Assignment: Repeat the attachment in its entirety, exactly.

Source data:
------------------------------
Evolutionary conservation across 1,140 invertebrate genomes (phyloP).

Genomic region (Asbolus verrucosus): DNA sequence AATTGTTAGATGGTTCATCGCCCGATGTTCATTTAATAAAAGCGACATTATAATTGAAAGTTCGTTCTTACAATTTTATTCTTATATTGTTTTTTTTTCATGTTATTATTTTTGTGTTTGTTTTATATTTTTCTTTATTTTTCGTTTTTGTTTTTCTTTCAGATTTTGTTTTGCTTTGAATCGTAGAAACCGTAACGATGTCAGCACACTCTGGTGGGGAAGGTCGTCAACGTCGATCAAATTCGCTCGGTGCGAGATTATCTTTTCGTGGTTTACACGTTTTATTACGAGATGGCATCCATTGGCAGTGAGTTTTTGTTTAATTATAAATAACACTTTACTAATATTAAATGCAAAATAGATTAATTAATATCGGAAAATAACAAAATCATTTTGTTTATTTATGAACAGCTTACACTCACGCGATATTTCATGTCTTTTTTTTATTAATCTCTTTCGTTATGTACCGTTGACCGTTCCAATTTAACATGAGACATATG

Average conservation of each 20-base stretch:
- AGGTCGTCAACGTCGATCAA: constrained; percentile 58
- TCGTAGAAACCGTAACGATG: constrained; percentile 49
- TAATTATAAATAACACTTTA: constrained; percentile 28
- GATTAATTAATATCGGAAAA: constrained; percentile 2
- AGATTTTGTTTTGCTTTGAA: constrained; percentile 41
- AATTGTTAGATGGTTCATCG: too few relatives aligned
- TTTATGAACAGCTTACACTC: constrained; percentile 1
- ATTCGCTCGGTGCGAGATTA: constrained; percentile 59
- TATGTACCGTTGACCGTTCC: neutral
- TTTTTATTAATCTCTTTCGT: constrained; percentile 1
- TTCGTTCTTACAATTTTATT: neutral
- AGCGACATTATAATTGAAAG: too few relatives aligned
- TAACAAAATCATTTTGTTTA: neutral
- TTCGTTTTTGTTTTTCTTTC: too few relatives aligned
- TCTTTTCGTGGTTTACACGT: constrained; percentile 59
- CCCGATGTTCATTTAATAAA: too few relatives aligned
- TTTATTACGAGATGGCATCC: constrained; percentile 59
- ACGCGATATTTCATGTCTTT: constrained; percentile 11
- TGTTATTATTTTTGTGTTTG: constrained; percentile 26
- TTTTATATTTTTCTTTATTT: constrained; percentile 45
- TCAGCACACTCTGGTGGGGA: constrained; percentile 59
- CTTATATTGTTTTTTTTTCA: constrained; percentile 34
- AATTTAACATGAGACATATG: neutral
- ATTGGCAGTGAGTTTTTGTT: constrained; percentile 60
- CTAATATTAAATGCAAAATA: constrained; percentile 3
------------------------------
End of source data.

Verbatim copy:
Evolutionary conservation across 1,140 invertebrate genomes (phyloP).

Genomic region (Asbolus verrucosus): DNA sequence AATTGTTAGATGGTTCATCGCCCGATGTTCATTTAATAAAAGCGACATTATAATTGAAAGTTCGTTCTTACAATTTTATTCTTATATTGTTTTTTTTTCATGTTATTATTTTTGTGTTTGTTTTATATTTTTCTTTATTTTTCGTTTTTGTTTTTCTTTCAGATTTTGTTTTGCTTTGAATCGTAGAAACCGTAACGATGTCAGCACACTCTGGTGGGGAAGGTCGTCAACGTCGATCAAATTCGCTCGGTGCGAGATTATCTTTTCGTGGTTTACACGTTTTATTACGAGATGGCATCCATTGGCAGTGAGTTTTTGTTTAATTATAAATAACACTTTACTAATATTAAATGCAAAATAGATTAATTAATATCGGAAAATAACAAAATCATTTTGTTTATTTATGAACAGCTTACACTCACGCGATATTTCATGTCTTTTTTTTATTAATCTCTTTCGTTATGTACCGTTGACCGTTCCAATTTAACATGAGACATATG

Average conservation of each 20-base stretch:
- AGGTCGTCAACGTCGATCAA: constrained; percentile 58
- TCGTAGAAACCGTAACGATG: constrained; percentile 49
- TAATTATAAATAACACTTTA: constrained; percentile 28
- GATTAATTAATATCGGAAAA: constrained; percentile 2
- AGATTTTGTTTTGCTTTGAA: constrained; percentile 41
- AATTGTTAGATGGTTCATCG: too few relatives aligned
- TTTATGAACAGCTTACACTC: constrained; percentile 1
- ATTCGCTCGGTGCGAGATTA: constrained; percentile 59
- TATGTACCGTTGACCGTTCC: neutral
- TTTTTATTAATCTCTTTCGT: constrained; percentile 1
- TTCGTTCTTACAATTTTATT: neutral
- AGCGACATTATAATTGAAAG: too few relatives aligned
- TAACAAAATCATTTTGTTTA: neutral
- TTCGTTTTTGTTTTTCTTTC: too few relatives aligned
- TCTTTTCGTGGTTTACACGT: constrained; percentile 59
- CCCGATGTTCATTTAATAAA: too few relatives aligned
- TTTATTACGAGATGGCATCC: constrained; percentile 59
- ACGCGATATTTCATGTCTTT: constrained; percentile 11
- TGTTATTATTTTTGTGTTTG: constrained; percentile 26
- TTTTATATTTTTCTTTATTT: constrained; percentile 45
- TCAGCACACTCTGGTGGGGA: constrained; percentile 59
- CTTATATTGTTTTTTTTTCA: constrained; percentile 34
- AATTTAACATGAGACATATG: neutral
- ATTGGCAGTGAGTTTTTGTT: constrained; percentile 60
- CTAATATTAAATGCAAAATA: constrained; percentile 3